Early Childhood Education
Act for Better Child Care (ABC)
The Act for Better Child Care (the ABC bill) was introduced to Congress in November 1987 as the result of efforts by the Alliance for Better Child Care, a coalition that eventually included over 130 national groups. The goal of the bill was to improve the availability, affordability, and quality of child care by providing new federal funds to states. This bill was eventually revised and renamed, culminating in the Child Care and Development Block Grant. The history of the ABC bill describes a critical period in the history of early childhood education in the United States and the influence of coordinated advocacy efforts.
In 1971, President Richard Nixon had vetoed comprehensive child-care legislation that had passed the House and Senate with broad bipartisan support, thereby putting a chill on the child-care debate at the federal level for almost 15 years. The issue began to regain currency in 1984 when Representative George Miller (Democrat from California) selected child care as the first priority issue for his new Select Committee on Children and Youth. The Committee held a series of hearings and issued a report on child care. During the late 1980s, interest in child care skyrocketed. Mothers had gone to work in record numbers but childcare policy lagged behind. By 1986, the huge gap between women’s labor force participation and public investments in child care had generated significant and continuous press attention, which helped to finally force the issue to the top of the Congressional agenda. That year, the Children’s Defense Fund and a host of national organizations representing children, child-care providers, labor unions, religious groups, educators, women, and others joined together to begin a process that resulted in the Act for Better Child Care.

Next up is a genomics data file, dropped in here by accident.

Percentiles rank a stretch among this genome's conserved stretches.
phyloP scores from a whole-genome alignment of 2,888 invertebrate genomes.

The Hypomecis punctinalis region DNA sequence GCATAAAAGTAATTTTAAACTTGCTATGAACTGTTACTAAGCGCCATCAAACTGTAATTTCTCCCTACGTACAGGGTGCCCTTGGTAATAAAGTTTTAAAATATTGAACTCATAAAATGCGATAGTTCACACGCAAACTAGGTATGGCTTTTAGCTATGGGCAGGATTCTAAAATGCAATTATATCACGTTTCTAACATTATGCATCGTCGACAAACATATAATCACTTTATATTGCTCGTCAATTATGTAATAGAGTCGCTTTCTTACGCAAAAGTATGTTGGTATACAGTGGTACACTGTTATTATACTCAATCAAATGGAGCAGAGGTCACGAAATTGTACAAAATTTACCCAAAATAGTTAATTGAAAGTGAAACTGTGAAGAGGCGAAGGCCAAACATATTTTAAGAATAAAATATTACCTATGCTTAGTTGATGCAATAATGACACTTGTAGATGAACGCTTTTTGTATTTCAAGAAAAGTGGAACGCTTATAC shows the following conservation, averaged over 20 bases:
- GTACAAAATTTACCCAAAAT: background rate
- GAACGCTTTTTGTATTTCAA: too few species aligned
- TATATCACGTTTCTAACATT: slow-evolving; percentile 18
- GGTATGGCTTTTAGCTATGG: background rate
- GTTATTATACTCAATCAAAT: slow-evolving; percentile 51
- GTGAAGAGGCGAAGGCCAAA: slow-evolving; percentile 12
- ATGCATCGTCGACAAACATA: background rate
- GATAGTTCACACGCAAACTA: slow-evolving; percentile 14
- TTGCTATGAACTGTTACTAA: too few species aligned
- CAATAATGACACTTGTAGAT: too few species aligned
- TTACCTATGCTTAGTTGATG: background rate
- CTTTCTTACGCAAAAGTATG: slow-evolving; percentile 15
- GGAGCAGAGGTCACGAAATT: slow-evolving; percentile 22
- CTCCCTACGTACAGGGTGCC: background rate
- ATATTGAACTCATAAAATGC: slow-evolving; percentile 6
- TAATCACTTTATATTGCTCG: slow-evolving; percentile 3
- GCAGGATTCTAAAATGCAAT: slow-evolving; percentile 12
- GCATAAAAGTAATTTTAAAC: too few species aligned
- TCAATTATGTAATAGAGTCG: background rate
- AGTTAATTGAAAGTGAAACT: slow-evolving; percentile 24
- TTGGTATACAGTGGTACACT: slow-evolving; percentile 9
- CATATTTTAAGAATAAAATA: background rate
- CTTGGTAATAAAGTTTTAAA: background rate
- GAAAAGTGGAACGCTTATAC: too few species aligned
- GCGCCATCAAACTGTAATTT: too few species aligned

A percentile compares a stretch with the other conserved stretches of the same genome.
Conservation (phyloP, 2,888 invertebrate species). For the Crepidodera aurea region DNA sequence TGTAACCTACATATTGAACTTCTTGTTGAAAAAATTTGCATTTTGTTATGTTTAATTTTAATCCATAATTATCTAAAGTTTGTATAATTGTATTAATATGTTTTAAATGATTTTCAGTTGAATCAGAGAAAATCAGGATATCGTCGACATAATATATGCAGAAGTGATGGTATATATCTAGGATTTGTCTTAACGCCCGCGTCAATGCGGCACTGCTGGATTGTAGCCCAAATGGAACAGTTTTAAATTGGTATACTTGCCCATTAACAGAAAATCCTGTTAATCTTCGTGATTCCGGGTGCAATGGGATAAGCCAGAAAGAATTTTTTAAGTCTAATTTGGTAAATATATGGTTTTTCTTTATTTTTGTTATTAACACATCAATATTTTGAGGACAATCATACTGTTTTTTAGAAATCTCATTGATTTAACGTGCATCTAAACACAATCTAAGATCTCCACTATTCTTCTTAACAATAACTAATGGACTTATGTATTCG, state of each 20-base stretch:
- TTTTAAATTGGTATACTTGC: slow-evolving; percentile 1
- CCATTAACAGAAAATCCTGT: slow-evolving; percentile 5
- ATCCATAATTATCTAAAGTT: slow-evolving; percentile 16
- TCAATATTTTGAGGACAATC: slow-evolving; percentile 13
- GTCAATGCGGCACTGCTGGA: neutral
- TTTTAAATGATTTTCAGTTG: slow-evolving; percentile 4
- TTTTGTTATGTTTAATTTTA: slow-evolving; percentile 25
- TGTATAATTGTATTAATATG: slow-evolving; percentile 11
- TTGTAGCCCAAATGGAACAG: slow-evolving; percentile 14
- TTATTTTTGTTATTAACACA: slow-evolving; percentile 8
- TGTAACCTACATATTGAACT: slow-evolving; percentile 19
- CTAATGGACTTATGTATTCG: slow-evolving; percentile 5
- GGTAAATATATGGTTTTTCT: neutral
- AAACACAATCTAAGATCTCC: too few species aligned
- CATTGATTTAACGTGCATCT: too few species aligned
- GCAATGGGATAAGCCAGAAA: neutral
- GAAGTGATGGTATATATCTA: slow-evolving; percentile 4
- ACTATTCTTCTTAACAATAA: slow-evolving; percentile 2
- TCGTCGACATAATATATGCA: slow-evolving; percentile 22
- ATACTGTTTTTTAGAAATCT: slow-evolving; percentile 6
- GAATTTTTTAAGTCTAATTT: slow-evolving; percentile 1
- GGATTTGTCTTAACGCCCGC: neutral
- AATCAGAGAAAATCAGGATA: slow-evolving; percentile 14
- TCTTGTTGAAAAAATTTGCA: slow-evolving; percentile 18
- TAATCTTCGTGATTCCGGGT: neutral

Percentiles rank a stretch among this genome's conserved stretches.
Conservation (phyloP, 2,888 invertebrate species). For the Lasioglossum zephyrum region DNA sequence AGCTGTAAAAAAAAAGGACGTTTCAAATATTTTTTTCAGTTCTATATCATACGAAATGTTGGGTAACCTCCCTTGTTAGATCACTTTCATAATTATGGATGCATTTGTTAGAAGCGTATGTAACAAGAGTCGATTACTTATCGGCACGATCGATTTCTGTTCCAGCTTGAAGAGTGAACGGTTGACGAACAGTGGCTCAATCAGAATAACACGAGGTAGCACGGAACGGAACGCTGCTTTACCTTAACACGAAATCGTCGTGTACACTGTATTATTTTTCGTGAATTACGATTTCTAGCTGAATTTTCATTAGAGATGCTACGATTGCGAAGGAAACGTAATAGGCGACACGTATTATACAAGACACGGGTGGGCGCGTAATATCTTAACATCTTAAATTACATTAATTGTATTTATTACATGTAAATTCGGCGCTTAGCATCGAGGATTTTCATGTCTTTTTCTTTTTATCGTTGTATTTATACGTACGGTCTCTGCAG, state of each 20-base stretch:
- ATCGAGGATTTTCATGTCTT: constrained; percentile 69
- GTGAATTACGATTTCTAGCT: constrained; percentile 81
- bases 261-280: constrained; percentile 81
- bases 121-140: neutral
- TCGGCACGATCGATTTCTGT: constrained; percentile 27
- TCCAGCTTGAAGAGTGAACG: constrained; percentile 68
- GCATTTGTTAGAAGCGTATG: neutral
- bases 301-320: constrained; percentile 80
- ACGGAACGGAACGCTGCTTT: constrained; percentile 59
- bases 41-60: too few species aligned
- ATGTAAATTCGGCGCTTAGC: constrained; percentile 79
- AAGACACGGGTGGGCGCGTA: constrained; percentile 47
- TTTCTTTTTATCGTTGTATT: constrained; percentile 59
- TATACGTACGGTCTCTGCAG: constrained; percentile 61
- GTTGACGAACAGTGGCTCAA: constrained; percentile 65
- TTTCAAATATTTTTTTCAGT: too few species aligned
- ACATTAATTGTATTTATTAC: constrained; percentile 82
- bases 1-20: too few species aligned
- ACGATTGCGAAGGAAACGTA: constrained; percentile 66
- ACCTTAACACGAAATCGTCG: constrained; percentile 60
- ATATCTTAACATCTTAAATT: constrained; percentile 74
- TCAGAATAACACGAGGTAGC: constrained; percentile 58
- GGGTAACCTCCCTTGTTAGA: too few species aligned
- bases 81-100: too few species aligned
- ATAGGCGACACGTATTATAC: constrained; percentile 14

These efforts were fueled by the belief that if a child-care bill was moving in Congress prior to the 1988 presidential election, child care could become a top issue in the presidential campaign debate. The coalition sought to draw enough attention to the issue to ensure that a bill would be enacted during the first year of a new president’s term.
In the summer of 1986, a steering committee began a year-long process of working with representatives of national organizations and early childhood advocates across the country to develop a child-care bill. The original bill provided child-care assistance to families earning up to 115 percent of their state’s median income. Funds were also targeted to improve the quality and expand the supply of child care. The bill authorized $2.5 billion annually to be sent to states based on a formula that factored in the number of young children, state per capita income and number of children receiving free and reduced-price lunch. States could use the funds to offer parents certificates to purchase child care or for contracts with providers. In addition, a percentage of funds was reserved to help part-day preschool programs provide full-day, full-year services. Providers receiving funds were required to meet federal standards that would be developed by an advisory committee.